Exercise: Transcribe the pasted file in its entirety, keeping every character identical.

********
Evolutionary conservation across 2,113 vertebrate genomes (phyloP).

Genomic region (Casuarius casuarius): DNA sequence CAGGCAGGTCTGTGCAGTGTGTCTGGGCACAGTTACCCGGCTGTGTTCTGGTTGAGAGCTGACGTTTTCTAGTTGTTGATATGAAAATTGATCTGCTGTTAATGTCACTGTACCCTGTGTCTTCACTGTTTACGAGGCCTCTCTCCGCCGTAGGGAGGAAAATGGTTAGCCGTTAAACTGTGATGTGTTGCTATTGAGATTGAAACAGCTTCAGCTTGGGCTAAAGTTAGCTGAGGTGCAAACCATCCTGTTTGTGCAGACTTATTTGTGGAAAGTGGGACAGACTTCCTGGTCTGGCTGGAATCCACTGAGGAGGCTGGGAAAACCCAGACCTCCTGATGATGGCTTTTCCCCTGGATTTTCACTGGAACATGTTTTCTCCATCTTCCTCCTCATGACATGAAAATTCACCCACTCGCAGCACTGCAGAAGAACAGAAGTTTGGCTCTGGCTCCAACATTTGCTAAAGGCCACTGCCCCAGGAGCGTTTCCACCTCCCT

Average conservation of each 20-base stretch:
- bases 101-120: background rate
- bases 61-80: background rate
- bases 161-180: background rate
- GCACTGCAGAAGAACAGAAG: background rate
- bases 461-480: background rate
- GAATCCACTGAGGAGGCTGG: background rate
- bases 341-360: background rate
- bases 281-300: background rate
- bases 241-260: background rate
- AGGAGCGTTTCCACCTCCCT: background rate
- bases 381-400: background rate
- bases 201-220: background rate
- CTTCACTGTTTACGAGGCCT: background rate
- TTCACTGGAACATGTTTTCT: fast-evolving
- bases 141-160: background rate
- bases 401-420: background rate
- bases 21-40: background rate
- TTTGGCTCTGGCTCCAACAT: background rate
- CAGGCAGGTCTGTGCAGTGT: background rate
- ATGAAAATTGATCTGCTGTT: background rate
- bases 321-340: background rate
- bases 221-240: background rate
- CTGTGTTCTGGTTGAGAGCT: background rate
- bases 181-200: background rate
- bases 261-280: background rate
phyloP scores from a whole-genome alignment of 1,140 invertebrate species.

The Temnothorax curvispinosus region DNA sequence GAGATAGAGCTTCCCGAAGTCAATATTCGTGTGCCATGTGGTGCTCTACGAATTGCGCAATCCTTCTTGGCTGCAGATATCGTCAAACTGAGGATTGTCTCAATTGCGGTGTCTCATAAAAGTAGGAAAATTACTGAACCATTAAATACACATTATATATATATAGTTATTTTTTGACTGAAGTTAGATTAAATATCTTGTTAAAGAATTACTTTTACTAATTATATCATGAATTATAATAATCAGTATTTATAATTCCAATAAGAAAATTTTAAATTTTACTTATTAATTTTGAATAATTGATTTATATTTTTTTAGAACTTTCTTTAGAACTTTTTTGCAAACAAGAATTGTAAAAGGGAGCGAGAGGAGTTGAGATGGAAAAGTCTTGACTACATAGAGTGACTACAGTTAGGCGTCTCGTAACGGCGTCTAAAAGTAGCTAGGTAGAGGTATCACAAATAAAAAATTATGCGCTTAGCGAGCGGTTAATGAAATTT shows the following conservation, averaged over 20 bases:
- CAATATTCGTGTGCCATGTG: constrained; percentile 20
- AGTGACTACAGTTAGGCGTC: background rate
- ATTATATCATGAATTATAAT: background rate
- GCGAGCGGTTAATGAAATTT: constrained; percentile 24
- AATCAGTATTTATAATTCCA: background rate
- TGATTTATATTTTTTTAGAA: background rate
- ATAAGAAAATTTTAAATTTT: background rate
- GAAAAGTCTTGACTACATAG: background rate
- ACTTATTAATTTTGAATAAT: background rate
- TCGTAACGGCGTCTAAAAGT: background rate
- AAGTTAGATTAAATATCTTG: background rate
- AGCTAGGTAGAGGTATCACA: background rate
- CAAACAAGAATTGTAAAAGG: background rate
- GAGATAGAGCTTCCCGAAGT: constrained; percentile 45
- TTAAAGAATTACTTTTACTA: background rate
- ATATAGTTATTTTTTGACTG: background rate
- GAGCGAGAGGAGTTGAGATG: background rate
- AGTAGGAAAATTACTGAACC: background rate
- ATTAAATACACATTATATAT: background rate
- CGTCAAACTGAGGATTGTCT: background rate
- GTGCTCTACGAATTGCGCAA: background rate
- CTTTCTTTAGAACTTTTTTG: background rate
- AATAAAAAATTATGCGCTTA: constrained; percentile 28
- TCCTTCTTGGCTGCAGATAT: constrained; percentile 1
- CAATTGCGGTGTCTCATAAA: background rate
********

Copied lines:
Evolutionary conservation across 2,113 vertebrate genomes (phyloP).

Genomic region (Casuarius casuarius): DNA sequence CAGGCAGGTCTGTGCAGTGTGTCTGGGCACAGTTACCCGGCTGTGTTCTGGTTGAGAGCTGACGTTTTCTAGTTGTTGATATGAAAATTGATCTGCTGTTAATGTCACTGTACCCTGTGTCTTCACTGTTTACGAGGCCTCTCTCCGCCGTAGGGAGGAAAATGGTTAGCCGTTAAACTGTGATGTGTTGCTATTGAGATTGAAACAGCTTCAGCTTGGGCTAAAGTTAGCTGAGGTGCAAACCATCCTGTTTGTGCAGACTTATTTGTGGAAAGTGGGACAGACTTCCTGGTCTGGCTGGAATCCACTGAGGAGGCTGGGAAAACCCAGACCTCCTGATGATGGCTTTTCCCCTGGATTTTCACTGGAACATGTTTTCTCCATCTTCCTCCTCATGACATGAAAATTCACCCACTCGCAGCACTGCAGAAGAACAGAAGTTTGGCTCTGGCTCCAACATTTGCTAAAGGCCACTGCCCCAGGAGCGTTTCCACCTCCCT

Average conservation of each 20-base stretch:
- bases 101-120: background rate
- bases 61-80: background rate
- bases 161-180: background rate
- GCACTGCAGAAGAACAGAAG: background rate
- bases 461-480: background rate
- GAATCCACTGAGGAGGCTGG: background rate
- bases 341-360: background rate
- bases 281-300: background rate
- bases 241-260: background rate
- AGGAGCGTTTCCACCTCCCT: background rate
- bases 381-400: background rate
- bases 201-220: background rate
- CTTCACTGTTTACGAGGCCT: background rate
- TTCACTGGAACATGTTTTCT: fast-evolving
- bases 141-160: background rate
- bases 401-420: background rate
- bases 21-40: background rate
- TTTGGCTCTGGCTCCAACAT: background rate
- CAGGCAGGTCTGTGCAGTGT: background rate
- ATGAAAATTGATCTGCTGTT: background rate
- bases 321-340: background rate
- bases 221-240: background rate
- CTGTGTTCTGGTTGAGAGCT: background rate
- bases 181-200: background rate
- bases 261-280: background rate
phyloP scores from a whole-genome alignment of 1,140 invertebrate species.

The Temnothorax curvispinosus region DNA sequence GAGATAGAGCTTCCCGAAGTCAATATTCGTGTGCCATGTGGTGCTCTACGAATTGCGCAATCCTTCTTGGCTGCAGATATCGTCAAACTGAGGATTGTCTCAATTGCGGTGTCTCATAAAAGTAGGAAAATTACTGAACCATTAAATACACATTATATATATATAGTTATTTTTTGACTGAAGTTAGATTAAATATCTTGTTAAAGAATTACTTTTACTAATTATATCATGAATTATAATAATCAGTATTTATAATTCCAATAAGAAAATTTTAAATTTTACTTATTAATTTTGAATAATTGATTTATATTTTTTTAGAACTTTCTTTAGAACTTTTTTGCAAACAAGAATTGTAAAAGGGAGCGAGAGGAGTTGAGATGGAAAAGTCTTGACTACATAGAGTGACTACAGTTAGGCGTCTCGTAACGGCGTCTAAAAGTAGCTAGGTAGAGGTATCACAAATAAAAAATTATGCGCTTAGCGAGCGGTTAATGAAATTT shows the following conservation, averaged over 20 bases:
- CAATATTCGTGTGCCATGTG: constrained; percentile 20
- AGTGACTACAGTTAGGCGTC: background rate
- ATTATATCATGAATTATAAT: background rate
- GCGAGCGGTTAATGAAATTT: constrained; percentile 24
- AATCAGTATTTATAATTCCA: background rate
- TGATTTATATTTTTTTAGAA: background rate
- ATAAGAAAATTTTAAATTTT: background rate
- GAAAAGTCTTGACTACATAG: background rate
- ACTTATTAATTTTGAATAAT: background rate
- TCGTAACGGCGTCTAAAAGT: background rate
- AAGTTAGATTAAATATCTTG: background rate
- AGCTAGGTAGAGGTATCACA: background rate
- CAAACAAGAATTGTAAAAGG: background rate
- GAGATAGAGCTTCCCGAAGT: constrained; percentile 45
- TTAAAGAATTACTTTTACTA: background rate
- ATATAGTTATTTTTTGACTG: background rate
- GAGCGAGAGGAGTTGAGATG: background rate
- AGTAGGAAAATTACTGAACC: background rate
- ATTAAATACACATTATATAT: background rate
- CGTCAAACTGAGGATTGTCT: background rate
- GTGCTCTACGAATTGCGCAA: background rate
- CTTTCTTTAGAACTTTTTTG: background rate
- AATAAAAAATTATGCGCTTA: constrained; percentile 28
- TCCTTCTTGGCTGCAGATAT: constrained; percentile 1
- CAATTGCGGTGTCTCATAAA: background rate